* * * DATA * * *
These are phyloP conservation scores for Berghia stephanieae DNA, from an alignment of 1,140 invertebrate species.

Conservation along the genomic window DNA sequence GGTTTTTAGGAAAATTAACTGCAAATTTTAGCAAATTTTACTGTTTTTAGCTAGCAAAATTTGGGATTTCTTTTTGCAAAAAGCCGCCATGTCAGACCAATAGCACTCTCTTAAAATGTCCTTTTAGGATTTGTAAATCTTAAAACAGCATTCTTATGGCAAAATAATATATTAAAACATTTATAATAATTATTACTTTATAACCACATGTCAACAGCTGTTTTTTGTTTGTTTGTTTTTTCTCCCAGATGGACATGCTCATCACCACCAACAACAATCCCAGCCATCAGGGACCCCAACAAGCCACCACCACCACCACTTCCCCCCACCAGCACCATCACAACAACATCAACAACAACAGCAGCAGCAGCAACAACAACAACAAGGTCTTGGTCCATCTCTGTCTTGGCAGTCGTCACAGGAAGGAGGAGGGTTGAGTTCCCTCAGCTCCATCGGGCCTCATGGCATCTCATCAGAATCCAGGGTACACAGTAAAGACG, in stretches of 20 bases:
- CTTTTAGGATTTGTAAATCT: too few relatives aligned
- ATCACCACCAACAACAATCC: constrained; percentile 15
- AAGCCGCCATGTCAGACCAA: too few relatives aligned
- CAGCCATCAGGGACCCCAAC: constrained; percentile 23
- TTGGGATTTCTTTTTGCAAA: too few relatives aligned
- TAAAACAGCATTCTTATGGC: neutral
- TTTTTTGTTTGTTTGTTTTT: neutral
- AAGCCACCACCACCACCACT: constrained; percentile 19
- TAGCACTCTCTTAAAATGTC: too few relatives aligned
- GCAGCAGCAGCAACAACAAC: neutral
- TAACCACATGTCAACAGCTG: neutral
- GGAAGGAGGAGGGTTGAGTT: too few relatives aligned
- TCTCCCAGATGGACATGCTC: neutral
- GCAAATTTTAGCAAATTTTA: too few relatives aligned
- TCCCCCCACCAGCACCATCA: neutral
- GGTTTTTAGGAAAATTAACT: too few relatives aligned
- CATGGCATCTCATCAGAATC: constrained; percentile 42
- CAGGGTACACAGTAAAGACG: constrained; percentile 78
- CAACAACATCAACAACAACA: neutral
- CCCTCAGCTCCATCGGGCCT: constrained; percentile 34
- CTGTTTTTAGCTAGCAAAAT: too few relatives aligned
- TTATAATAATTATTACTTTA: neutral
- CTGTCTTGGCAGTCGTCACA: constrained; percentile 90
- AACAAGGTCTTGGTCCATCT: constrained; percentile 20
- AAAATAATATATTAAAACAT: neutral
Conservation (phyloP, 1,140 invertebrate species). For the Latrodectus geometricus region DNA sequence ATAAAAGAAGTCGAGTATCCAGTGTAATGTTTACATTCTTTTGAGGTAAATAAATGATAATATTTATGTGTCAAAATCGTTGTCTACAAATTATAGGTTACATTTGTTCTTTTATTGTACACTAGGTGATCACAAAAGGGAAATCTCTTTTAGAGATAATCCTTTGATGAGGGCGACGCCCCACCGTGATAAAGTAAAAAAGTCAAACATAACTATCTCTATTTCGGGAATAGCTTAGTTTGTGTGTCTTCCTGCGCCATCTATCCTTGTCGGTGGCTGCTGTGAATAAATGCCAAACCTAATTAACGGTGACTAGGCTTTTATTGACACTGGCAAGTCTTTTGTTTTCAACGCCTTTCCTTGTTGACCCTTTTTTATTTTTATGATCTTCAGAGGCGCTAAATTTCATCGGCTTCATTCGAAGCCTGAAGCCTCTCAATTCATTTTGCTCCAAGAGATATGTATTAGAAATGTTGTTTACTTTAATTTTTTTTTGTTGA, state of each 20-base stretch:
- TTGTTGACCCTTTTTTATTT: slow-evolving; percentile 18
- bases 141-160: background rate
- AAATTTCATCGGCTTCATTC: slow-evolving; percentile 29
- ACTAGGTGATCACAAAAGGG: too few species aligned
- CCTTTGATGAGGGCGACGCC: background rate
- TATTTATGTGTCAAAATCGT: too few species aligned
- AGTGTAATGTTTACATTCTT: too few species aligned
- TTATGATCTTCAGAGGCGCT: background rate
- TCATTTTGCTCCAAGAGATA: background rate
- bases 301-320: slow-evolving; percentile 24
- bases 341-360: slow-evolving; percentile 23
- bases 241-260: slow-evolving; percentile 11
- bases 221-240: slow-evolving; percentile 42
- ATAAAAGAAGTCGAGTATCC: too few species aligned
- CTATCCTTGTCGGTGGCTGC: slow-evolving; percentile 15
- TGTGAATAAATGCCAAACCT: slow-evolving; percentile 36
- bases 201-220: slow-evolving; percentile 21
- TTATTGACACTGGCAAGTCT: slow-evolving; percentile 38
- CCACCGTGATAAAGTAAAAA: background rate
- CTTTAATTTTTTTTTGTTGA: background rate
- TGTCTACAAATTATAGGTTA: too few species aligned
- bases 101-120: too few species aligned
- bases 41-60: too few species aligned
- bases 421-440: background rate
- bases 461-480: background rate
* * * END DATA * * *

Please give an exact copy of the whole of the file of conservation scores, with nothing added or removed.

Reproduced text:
These are phyloP conservation scores for Berghia stephanieae DNA, from an alignment of 1,140 invertebrate species.

Conservation along the genomic window DNA sequence GGTTTTTAGGAAAATTAACTGCAAATTTTAGCAAATTTTACTGTTTTTAGCTAGCAAAATTTGGGATTTCTTTTTGCAAAAAGCCGCCATGTCAGACCAATAGCACTCTCTTAAAATGTCCTTTTAGGATTTGTAAATCTTAAAACAGCATTCTTATGGCAAAATAATATATTAAAACATTTATAATAATTATTACTTTATAACCACATGTCAACAGCTGTTTTTTGTTTGTTTGTTTTTTCTCCCAGATGGACATGCTCATCACCACCAACAACAATCCCAGCCATCAGGGACCCCAACAAGCCACCACCACCACCACTTCCCCCCACCAGCACCATCACAACAACATCAACAACAACAGCAGCAGCAGCAACAACAACAACAAGGTCTTGGTCCATCTCTGTCTTGGCAGTCGTCACAGGAAGGAGGAGGGTTGAGTTCCCTCAGCTCCATCGGGCCTCATGGCATCTCATCAGAATCCAGGGTACACAGTAAAGACG, in stretches of 20 bases:
- CTTTTAGGATTTGTAAATCT: too few relatives aligned
- ATCACCACCAACAACAATCC: constrained; percentile 15
- AAGCCGCCATGTCAGACCAA: too few relatives aligned
- CAGCCATCAGGGACCCCAAC: constrained; percentile 23
- TTGGGATTTCTTTTTGCAAA: too few relatives aligned
- TAAAACAGCATTCTTATGGC: neutral
- TTTTTTGTTTGTTTGTTTTT: neutral
- AAGCCACCACCACCACCACT: constrained; percentile 19
- TAGCACTCTCTTAAAATGTC: too few relatives aligned
- GCAGCAGCAGCAACAACAAC: neutral
- TAACCACATGTCAACAGCTG: neutral
- GGAAGGAGGAGGGTTGAGTT: too few relatives aligned
- TCTCCCAGATGGACATGCTC: neutral
- GCAAATTTTAGCAAATTTTA: too few relatives aligned
- TCCCCCCACCAGCACCATCA: neutral
- GGTTTTTAGGAAAATTAACT: too few relatives aligned
- CATGGCATCTCATCAGAATC: constrained; percentile 42
- CAGGGTACACAGTAAAGACG: constrained; percentile 78
- CAACAACATCAACAACAACA: neutral
- CCCTCAGCTCCATCGGGCCT: constrained; percentile 34
- CTGTTTTTAGCTAGCAAAAT: too few relatives aligned
- TTATAATAATTATTACTTTA: neutral
- CTGTCTTGGCAGTCGTCACA: constrained; percentile 90
- AACAAGGTCTTGGTCCATCT: constrained; percentile 20
- AAAATAATATATTAAAACAT: neutral
Conservation (phyloP, 1,140 invertebrate species). For the Latrodectus geometricus region DNA sequence ATAAAAGAAGTCGAGTATCCAGTGTAATGTTTACATTCTTTTGAGGTAAATAAATGATAATATTTATGTGTCAAAATCGTTGTCTACAAATTATAGGTTACATTTGTTCTTTTATTGTACACTAGGTGATCACAAAAGGGAAATCTCTTTTAGAGATAATCCTTTGATGAGGGCGACGCCCCACCGTGATAAAGTAAAAAAGTCAAACATAACTATCTCTATTTCGGGAATAGCTTAGTTTGTGTGTCTTCCTGCGCCATCTATCCTTGTCGGTGGCTGCTGTGAATAAATGCCAAACCTAATTAACGGTGACTAGGCTTTTATTGACACTGGCAAGTCTTTTGTTTTCAACGCCTTTCCTTGTTGACCCTTTTTTATTTTTATGATCTTCAGAGGCGCTAAATTTCATCGGCTTCATTCGAAGCCTGAAGCCTCTCAATTCATTTTGCTCCAAGAGATATGTATTAGAAATGTTGTTTACTTTAATTTTTTTTTGTTGA, state of each 20-base stretch:
- TTGTTGACCCTTTTTTATTT: slow-evolving; percentile 18
- bases 141-160: background rate
- AAATTTCATCGGCTTCATTC: slow-evolving; percentile 29
- ACTAGGTGATCACAAAAGGG: too few species aligned
- CCTTTGATGAGGGCGACGCC: background rate
- TATTTATGTGTCAAAATCGT: too few species aligned
- AGTGTAATGTTTACATTCTT: too few species aligned
- TTATGATCTTCAGAGGCGCT: background rate
- TCATTTTGCTCCAAGAGATA: background rate
- bases 301-320: slow-evolving; percentile 24
- bases 341-360: slow-evolving; percentile 23
- bases 241-260: slow-evolving; percentile 11
- bases 221-240: slow-evolving; percentile 42
- ATAAAAGAAGTCGAGTATCC: too few species aligned
- CTATCCTTGTCGGTGGCTGC: slow-evolving; percentile 15
- TGTGAATAAATGCCAAACCT: slow-evolving; percentile 36
- bases 201-220: slow-evolving; percentile 21
- TTATTGACACTGGCAAGTCT: slow-evolving; percentile 38
- CCACCGTGATAAAGTAAAAA: background rate
- CTTTAATTTTTTTTTGTTGA: background rate
- TGTCTACAAATTATAGGTTA: too few species aligned
- bases 101-120: too few species aligned
- bases 41-60: too few species aligned
- bases 421-440: background rate
- bases 461-480: background rate